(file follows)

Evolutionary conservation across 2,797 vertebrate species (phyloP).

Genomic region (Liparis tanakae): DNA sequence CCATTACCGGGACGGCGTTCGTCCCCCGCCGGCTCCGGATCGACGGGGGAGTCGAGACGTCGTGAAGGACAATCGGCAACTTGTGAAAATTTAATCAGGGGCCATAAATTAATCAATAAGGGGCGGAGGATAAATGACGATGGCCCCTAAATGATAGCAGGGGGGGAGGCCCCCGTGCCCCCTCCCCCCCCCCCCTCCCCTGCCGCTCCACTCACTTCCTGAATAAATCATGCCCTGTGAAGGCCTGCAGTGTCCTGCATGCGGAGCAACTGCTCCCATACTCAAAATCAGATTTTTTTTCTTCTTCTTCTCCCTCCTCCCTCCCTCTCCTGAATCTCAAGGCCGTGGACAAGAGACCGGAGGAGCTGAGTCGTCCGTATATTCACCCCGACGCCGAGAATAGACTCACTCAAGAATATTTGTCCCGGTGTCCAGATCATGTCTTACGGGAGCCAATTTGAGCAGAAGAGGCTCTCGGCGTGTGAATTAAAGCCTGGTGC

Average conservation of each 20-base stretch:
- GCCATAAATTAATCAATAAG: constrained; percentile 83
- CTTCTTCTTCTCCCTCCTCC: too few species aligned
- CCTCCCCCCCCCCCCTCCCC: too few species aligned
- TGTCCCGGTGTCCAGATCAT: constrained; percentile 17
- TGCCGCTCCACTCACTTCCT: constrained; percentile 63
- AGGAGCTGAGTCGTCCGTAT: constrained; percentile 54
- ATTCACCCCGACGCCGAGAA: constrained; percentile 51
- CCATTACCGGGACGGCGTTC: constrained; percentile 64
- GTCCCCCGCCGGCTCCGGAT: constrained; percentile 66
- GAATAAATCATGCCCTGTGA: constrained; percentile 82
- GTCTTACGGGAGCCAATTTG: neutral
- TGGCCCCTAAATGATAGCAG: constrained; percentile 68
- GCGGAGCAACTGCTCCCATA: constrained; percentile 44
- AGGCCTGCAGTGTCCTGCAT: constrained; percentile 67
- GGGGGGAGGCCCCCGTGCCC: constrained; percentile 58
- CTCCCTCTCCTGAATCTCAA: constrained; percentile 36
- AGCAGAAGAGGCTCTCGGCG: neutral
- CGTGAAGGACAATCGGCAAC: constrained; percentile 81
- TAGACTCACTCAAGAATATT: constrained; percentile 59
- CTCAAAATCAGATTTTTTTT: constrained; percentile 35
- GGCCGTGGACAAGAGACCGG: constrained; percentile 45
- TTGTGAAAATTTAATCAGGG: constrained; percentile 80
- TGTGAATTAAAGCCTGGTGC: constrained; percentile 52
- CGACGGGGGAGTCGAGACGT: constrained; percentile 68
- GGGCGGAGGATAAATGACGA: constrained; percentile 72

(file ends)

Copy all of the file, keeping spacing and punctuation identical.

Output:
Evolutionary conservation across 2,797 vertebrate species (phyloP).

Genomic region (Liparis tanakae): DNA sequence CCATTACCGGGACGGCGTTCGTCCCCCGCCGGCTCCGGATCGACGGGGGAGTCGAGACGTCGTGAAGGACAATCGGCAACTTGTGAAAATTTAATCAGGGGCCATAAATTAATCAATAAGGGGCGGAGGATAAATGACGATGGCCCCTAAATGATAGCAGGGGGGGAGGCCCCCGTGCCCCCTCCCCCCCCCCCCTCCCCTGCCGCTCCACTCACTTCCTGAATAAATCATGCCCTGTGAAGGCCTGCAGTGTCCTGCATGCGGAGCAACTGCTCCCATACTCAAAATCAGATTTTTTTTCTTCTTCTTCTCCCTCCTCCCTCCCTCTCCTGAATCTCAAGGCCGTGGACAAGAGACCGGAGGAGCTGAGTCGTCCGTATATTCACCCCGACGCCGAGAATAGACTCACTCAAGAATATTTGTCCCGGTGTCCAGATCATGTCTTACGGGAGCCAATTTGAGCAGAAGAGGCTCTCGGCGTGTGAATTAAAGCCTGGTGC

Average conservation of each 20-base stretch:
- GCCATAAATTAATCAATAAG: constrained; percentile 83
- CTTCTTCTTCTCCCTCCTCC: too few species aligned
- CCTCCCCCCCCCCCCTCCCC: too few species aligned
- TGTCCCGGTGTCCAGATCAT: constrained; percentile 17
- TGCCGCTCCACTCACTTCCT: constrained; percentile 63
- AGGAGCTGAGTCGTCCGTAT: constrained; percentile 54
- ATTCACCCCGACGCCGAGAA: constrained; percentile 51
- CCATTACCGGGACGGCGTTC: constrained; percentile 64
- GTCCCCCGCCGGCTCCGGAT: constrained; percentile 66
- GAATAAATCATGCCCTGTGA: constrained; percentile 82
- GTCTTACGGGAGCCAATTTG: neutral
- TGGCCCCTAAATGATAGCAG: constrained; percentile 68
- GCGGAGCAACTGCTCCCATA: constrained; percentile 44
- AGGCCTGCAGTGTCCTGCAT: constrained; percentile 67
- GGGGGGAGGCCCCCGTGCCC: constrained; percentile 58
- CTCCCTCTCCTGAATCTCAA: constrained; percentile 36
- AGCAGAAGAGGCTCTCGGCG: neutral
- CGTGAAGGACAATCGGCAAC: constrained; percentile 81
- TAGACTCACTCAAGAATATT: constrained; percentile 59
- CTCAAAATCAGATTTTTTTT: constrained; percentile 35
- GGCCGTGGACAAGAGACCGG: constrained; percentile 45
- TTGTGAAAATTTAATCAGGG: constrained; percentile 80
- TGTGAATTAAAGCCTGGTGC: constrained; percentile 52
- CGACGGGGGAGTCGAGACGT: constrained; percentile 68
- GGGCGGAGGATAAATGACGA: constrained; percentile 72